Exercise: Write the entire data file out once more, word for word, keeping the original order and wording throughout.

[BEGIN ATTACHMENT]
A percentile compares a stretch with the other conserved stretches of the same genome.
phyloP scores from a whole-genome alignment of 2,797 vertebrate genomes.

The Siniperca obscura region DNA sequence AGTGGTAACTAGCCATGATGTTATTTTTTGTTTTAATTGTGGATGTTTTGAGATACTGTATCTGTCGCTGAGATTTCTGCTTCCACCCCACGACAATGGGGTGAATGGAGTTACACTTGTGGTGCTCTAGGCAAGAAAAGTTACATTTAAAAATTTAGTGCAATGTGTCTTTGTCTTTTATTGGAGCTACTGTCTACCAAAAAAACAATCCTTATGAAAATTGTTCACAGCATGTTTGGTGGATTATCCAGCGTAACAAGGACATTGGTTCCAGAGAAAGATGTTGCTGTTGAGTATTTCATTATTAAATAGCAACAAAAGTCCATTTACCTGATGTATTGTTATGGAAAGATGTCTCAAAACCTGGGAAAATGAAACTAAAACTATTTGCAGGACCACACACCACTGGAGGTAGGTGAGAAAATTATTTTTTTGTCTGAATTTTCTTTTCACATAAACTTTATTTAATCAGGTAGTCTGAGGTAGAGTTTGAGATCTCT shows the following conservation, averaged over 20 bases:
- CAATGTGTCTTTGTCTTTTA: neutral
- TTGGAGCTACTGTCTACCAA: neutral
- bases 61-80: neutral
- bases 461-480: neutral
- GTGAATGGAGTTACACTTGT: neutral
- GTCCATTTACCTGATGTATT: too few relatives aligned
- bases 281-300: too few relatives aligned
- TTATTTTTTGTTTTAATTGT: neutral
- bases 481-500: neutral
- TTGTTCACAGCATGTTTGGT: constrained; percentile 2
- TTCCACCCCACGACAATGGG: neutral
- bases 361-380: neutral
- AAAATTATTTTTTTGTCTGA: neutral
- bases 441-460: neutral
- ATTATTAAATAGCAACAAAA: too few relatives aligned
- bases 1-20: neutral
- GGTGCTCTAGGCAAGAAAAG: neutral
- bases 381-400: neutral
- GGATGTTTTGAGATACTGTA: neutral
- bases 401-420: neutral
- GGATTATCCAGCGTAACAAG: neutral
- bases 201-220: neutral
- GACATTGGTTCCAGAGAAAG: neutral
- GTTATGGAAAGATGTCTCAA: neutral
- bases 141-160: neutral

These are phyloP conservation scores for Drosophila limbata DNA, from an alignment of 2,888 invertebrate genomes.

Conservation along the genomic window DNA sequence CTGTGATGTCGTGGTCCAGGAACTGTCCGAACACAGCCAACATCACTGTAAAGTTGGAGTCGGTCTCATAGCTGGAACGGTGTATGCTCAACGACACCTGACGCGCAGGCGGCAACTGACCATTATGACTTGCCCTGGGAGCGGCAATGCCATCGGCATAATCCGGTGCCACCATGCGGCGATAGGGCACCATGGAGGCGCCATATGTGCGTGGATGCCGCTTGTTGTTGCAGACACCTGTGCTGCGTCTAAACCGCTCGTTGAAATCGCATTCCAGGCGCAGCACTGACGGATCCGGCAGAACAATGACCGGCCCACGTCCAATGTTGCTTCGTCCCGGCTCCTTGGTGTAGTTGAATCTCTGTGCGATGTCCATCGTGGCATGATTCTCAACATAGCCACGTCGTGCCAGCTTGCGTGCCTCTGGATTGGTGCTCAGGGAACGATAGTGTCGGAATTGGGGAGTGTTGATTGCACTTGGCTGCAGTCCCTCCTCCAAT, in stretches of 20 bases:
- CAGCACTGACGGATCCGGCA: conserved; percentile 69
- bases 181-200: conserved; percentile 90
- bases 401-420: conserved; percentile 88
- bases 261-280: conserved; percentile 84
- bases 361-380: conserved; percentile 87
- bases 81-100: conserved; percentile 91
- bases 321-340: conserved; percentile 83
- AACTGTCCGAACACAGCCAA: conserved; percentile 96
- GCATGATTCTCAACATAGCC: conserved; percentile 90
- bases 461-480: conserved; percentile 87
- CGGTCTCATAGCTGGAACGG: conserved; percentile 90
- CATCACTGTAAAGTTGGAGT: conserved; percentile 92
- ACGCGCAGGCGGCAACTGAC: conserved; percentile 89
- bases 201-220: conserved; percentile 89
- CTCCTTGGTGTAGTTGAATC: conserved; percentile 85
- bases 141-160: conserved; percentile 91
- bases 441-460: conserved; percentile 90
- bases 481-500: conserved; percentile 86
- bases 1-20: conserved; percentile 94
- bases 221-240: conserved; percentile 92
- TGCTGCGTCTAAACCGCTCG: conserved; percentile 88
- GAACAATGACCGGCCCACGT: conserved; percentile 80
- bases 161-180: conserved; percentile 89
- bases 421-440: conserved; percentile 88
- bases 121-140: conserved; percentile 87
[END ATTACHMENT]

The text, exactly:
A percentile compares a stretch with the other conserved stretches of the same genome.
phyloP scores from a whole-genome alignment of 2,797 vertebrate genomes.

The Siniperca obscura region DNA sequence AGTGGTAACTAGCCATGATGTTATTTTTTGTTTTAATTGTGGATGTTTTGAGATACTGTATCTGTCGCTGAGATTTCTGCTTCCACCCCACGACAATGGGGTGAATGGAGTTACACTTGTGGTGCTCTAGGCAAGAAAAGTTACATTTAAAAATTTAGTGCAATGTGTCTTTGTCTTTTATTGGAGCTACTGTCTACCAAAAAAACAATCCTTATGAAAATTGTTCACAGCATGTTTGGTGGATTATCCAGCGTAACAAGGACATTGGTTCCAGAGAAAGATGTTGCTGTTGAGTATTTCATTATTAAATAGCAACAAAAGTCCATTTACCTGATGTATTGTTATGGAAAGATGTCTCAAAACCTGGGAAAATGAAACTAAAACTATTTGCAGGACCACACACCACTGGAGGTAGGTGAGAAAATTATTTTTTTGTCTGAATTTTCTTTTCACATAAACTTTATTTAATCAGGTAGTCTGAGGTAGAGTTTGAGATCTCT shows the following conservation, averaged over 20 bases:
- CAATGTGTCTTTGTCTTTTA: neutral
- TTGGAGCTACTGTCTACCAA: neutral
- bases 61-80: neutral
- bases 461-480: neutral
- GTGAATGGAGTTACACTTGT: neutral
- GTCCATTTACCTGATGTATT: too few relatives aligned
- bases 281-300: too few relatives aligned
- TTATTTTTTGTTTTAATTGT: neutral
- bases 481-500: neutral
- TTGTTCACAGCATGTTTGGT: constrained; percentile 2
- TTCCACCCCACGACAATGGG: neutral
- bases 361-380: neutral
- AAAATTATTTTTTTGTCTGA: neutral
- bases 441-460: neutral
- ATTATTAAATAGCAACAAAA: too few relatives aligned
- bases 1-20: neutral
- GGTGCTCTAGGCAAGAAAAG: neutral
- bases 381-400: neutral
- GGATGTTTTGAGATACTGTA: neutral
- bases 401-420: neutral
- GGATTATCCAGCGTAACAAG: neutral
- bases 201-220: neutral
- GACATTGGTTCCAGAGAAAG: neutral
- GTTATGGAAAGATGTCTCAA: neutral
- bases 141-160: neutral

These are phyloP conservation scores for Drosophila limbata DNA, from an alignment of 2,888 invertebrate genomes.

Conservation along the genomic window DNA sequence CTGTGATGTCGTGGTCCAGGAACTGTCCGAACACAGCCAACATCACTGTAAAGTTGGAGTCGGTCTCATAGCTGGAACGGTGTATGCTCAACGACACCTGACGCGCAGGCGGCAACTGACCATTATGACTTGCCCTGGGAGCGGCAATGCCATCGGCATAATCCGGTGCCACCATGCGGCGATAGGGCACCATGGAGGCGCCATATGTGCGTGGATGCCGCTTGTTGTTGCAGACACCTGTGCTGCGTCTAAACCGCTCGTTGAAATCGCATTCCAGGCGCAGCACTGACGGATCCGGCAGAACAATGACCGGCCCACGTCCAATGTTGCTTCGTCCCGGCTCCTTGGTGTAGTTGAATCTCTGTGCGATGTCCATCGTGGCATGATTCTCAACATAGCCACGTCGTGCCAGCTTGCGTGCCTCTGGATTGGTGCTCAGGGAACGATAGTGTCGGAATTGGGGAGTGTTGATTGCACTTGGCTGCAGTCCCTCCTCCAAT, in stretches of 20 bases:
- CAGCACTGACGGATCCGGCA: conserved; percentile 69
- bases 181-200: conserved; percentile 90
- bases 401-420: conserved; percentile 88
- bases 261-280: conserved; percentile 84
- bases 361-380: conserved; percentile 87
- bases 81-100: conserved; percentile 91
- bases 321-340: conserved; percentile 83
- AACTGTCCGAACACAGCCAA: conserved; percentile 96
- GCATGATTCTCAACATAGCC: conserved; percentile 90
- bases 461-480: conserved; percentile 87
- CGGTCTCATAGCTGGAACGG: conserved; percentile 90
- CATCACTGTAAAGTTGGAGT: conserved; percentile 92
- ACGCGCAGGCGGCAACTGAC: conserved; percentile 89
- bases 201-220: conserved; percentile 89
- CTCCTTGGTGTAGTTGAATC: conserved; percentile 85
- bases 141-160: conserved; percentile 91
- bases 441-460: conserved; percentile 90
- bases 481-500: conserved; percentile 86
- bases 1-20: conserved; percentile 94
- bases 221-240: conserved; percentile 92
- TGCTGCGTCTAAACCGCTCG: conserved; percentile 88
- GAACAATGACCGGCCCACGT: conserved; percentile 80
- bases 161-180: conserved; percentile 89
- bases 421-440: conserved; percentile 88
- bases 121-140: conserved; percentile 87